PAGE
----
Estate planning is a crucial yet underrated aspect of everybody’s lives. Many people think that they do not need a will or a trust as they assume their spouse would automatically inherit their individual property and assets upon their death.
Nonetheless, this type of assumption could not be more wrong. Indeed, Florida law entitles a surviving spouse’s rights in some of the decedent’s property, but there are other factors to consider such as intestacy, probate, claims from third-party (e.g., creditors), etc.
In this article, you will discover practical ways to protect the inheritance of a surviving spouse upon death.
Safeguarding the Rights of Surviving Spouse in Florida
Last Will and Testament
The first way to safeguard the rights of a surviving spouse is to structure a last will and testament.
When preparing the last will, the writer must be sure to reflect all his/her wishes upon death, which includes appointing the beneficiaries/heirs of the testament and providing how his/her property and assets should be divided among them.
In Florida, when someone dies without a will, the decedent’s family may be exposed to intestacy, which is the legal condition of the estate of someone who died without a will.
Consequently, all the decedent’s property and assets need to be distributed as provided by Florida intestacy law, meaning the estate may not be distributed as the decedent’s wishes.
In this sense, it is crucial to prepare a last will to safeguard a surviving spouse from all the stress associated with intestacy.
Tenancy by the Entirety
Nonetheless, even if there is a last will in place when a married individual dies, the surviving spouse may be still exposed to probate.
Probate is a legal process in which the court reviews the decedent’s will to determine its validity and authenticity, also gathering all the decedent’s assets, paying off any existing debts, and distributing the remaining assets to the beneficiaries.
Commonly, probate is a time-consuming and stressful process. Plus, depending on the size of the decedent’s estate, probate can be expensive as well.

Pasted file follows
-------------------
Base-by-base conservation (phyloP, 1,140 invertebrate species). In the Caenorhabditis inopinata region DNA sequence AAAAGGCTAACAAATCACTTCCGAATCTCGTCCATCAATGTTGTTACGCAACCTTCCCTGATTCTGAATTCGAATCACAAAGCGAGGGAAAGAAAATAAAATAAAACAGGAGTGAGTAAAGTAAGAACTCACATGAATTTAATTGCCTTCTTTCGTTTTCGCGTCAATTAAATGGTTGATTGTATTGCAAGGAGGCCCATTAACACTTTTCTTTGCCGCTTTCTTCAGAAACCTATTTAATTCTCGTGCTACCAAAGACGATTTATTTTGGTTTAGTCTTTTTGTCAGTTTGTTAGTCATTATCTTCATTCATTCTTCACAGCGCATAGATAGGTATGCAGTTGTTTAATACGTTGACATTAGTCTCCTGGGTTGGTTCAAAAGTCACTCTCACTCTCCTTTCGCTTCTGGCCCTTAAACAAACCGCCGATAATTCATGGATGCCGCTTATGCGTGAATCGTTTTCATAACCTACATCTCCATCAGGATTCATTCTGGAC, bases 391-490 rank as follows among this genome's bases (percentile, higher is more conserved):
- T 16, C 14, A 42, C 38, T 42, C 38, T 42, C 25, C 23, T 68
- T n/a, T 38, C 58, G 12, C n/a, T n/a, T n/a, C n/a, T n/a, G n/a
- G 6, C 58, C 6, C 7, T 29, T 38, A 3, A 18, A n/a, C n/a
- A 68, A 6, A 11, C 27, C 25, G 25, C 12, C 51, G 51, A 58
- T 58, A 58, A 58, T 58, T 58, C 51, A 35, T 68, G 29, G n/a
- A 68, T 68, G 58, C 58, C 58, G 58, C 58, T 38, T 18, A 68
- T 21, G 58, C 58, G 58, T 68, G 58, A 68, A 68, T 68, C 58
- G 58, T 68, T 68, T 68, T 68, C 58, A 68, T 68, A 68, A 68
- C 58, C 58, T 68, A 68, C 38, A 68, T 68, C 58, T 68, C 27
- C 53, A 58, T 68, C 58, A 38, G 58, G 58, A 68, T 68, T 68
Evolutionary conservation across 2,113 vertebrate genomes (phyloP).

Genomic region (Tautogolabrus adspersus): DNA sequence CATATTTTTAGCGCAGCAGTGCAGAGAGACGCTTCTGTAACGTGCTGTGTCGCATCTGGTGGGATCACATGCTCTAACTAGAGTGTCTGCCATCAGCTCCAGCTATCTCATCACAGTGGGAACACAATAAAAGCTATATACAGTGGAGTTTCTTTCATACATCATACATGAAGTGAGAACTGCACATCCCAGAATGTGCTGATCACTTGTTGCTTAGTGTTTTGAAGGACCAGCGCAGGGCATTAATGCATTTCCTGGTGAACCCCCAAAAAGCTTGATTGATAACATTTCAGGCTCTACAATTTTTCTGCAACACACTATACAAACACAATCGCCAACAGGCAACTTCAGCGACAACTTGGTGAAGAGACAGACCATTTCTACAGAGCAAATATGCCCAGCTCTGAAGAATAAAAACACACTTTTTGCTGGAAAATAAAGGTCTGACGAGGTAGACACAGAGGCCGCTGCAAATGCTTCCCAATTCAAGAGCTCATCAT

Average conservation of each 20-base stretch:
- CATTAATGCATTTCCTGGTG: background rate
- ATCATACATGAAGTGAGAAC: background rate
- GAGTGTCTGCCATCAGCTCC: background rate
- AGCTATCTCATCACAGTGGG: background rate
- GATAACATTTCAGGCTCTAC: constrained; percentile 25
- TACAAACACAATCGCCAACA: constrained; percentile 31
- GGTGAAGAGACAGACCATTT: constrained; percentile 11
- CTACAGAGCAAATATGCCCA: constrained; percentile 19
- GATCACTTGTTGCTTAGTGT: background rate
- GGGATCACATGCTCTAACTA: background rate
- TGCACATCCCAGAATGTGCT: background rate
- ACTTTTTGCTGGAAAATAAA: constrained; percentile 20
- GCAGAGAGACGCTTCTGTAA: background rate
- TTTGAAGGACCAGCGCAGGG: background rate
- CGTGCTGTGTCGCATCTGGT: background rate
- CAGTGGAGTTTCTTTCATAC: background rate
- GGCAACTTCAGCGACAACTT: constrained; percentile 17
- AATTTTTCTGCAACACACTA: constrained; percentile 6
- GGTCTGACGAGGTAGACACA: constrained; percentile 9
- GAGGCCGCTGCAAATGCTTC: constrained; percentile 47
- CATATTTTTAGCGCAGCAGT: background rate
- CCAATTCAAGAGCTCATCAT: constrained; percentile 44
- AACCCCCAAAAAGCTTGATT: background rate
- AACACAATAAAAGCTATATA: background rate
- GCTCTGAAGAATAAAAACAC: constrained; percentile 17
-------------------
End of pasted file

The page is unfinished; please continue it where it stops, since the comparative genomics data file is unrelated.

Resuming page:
As jointly owned assets are not subject to probate, it is possible to safeguard a surviving spouse against probate by owning property through tenancy by the entirety.
Also referred to as “jointly owned marital property”, tenancy by the entirety is a form of shared ownership that is available exclusively to married couples.
Under ownership through tenancy by the entirety, two married individuals have the entire ownership of a shared property, instead of owning just a share of it. Hence, it automatically grants rights of survivorship to the surviving spouse in case one of them dies.
In such a case, the surviving spouse will inherit the sole ownership of the property. The best thing about this form of shared ownership is that it applies not only to real estate, but also to other tangible and intangible assets (e.g., joint bank accounts).
Jointly-Owned Homestead Property
In situations where a married couple jointly owns a homestead property, the property will automatically pass to the surviving spouse if one of them dies.
Besides, Florida law grants a surviving spouse at minimum a life estate in a homestead property titled only in the name of the spouse that passed away. This way, a surviving spouse has the right to live in the homestead property for the rest of his/her life.
Surviving spouses in Florida are protected by elective share law, which provides that a surviving spouse who has been disinherited or left only a minimal portion of the decedent’s estate has the right to an elective share.
Hence, a surviving spouse has the option to take an elective share of 30% of the decedent’s property titled in his/her name. Yet, making the election and calculating the elective share can be a complex and time-consuming process, as the surviving spouse will need to deal with court proceedings.
In Florida, married couples can utilize marital trusts for the benefit of a surviving spouse. Also, many people choose to set up marital trusts to seize advantages associated with unlimited marital deduction and to avoid estate taxes upon the time of the death of one of the spouses.
In such a case, the surviving spouse must be the exclusive beneficiary of the trust throughout his/her lifetime. Upon the death of the surviving spouse, the trust can pass to a designated beneficiary, including children, grandchildren, etc.
We Can Help You to Protect Surviving Spouse Inheritance in Florida
Attorney Romy B. Jurado Esq., have a team of expert attorneys that will assess your case and determine the best strategy to protect surviving spouse inheritance.
Waste no time. Call Attorney Romy B. Jurado today at (305) 921-0976 or send an email to Romy@juradolawfirm.com to schedule a consultation.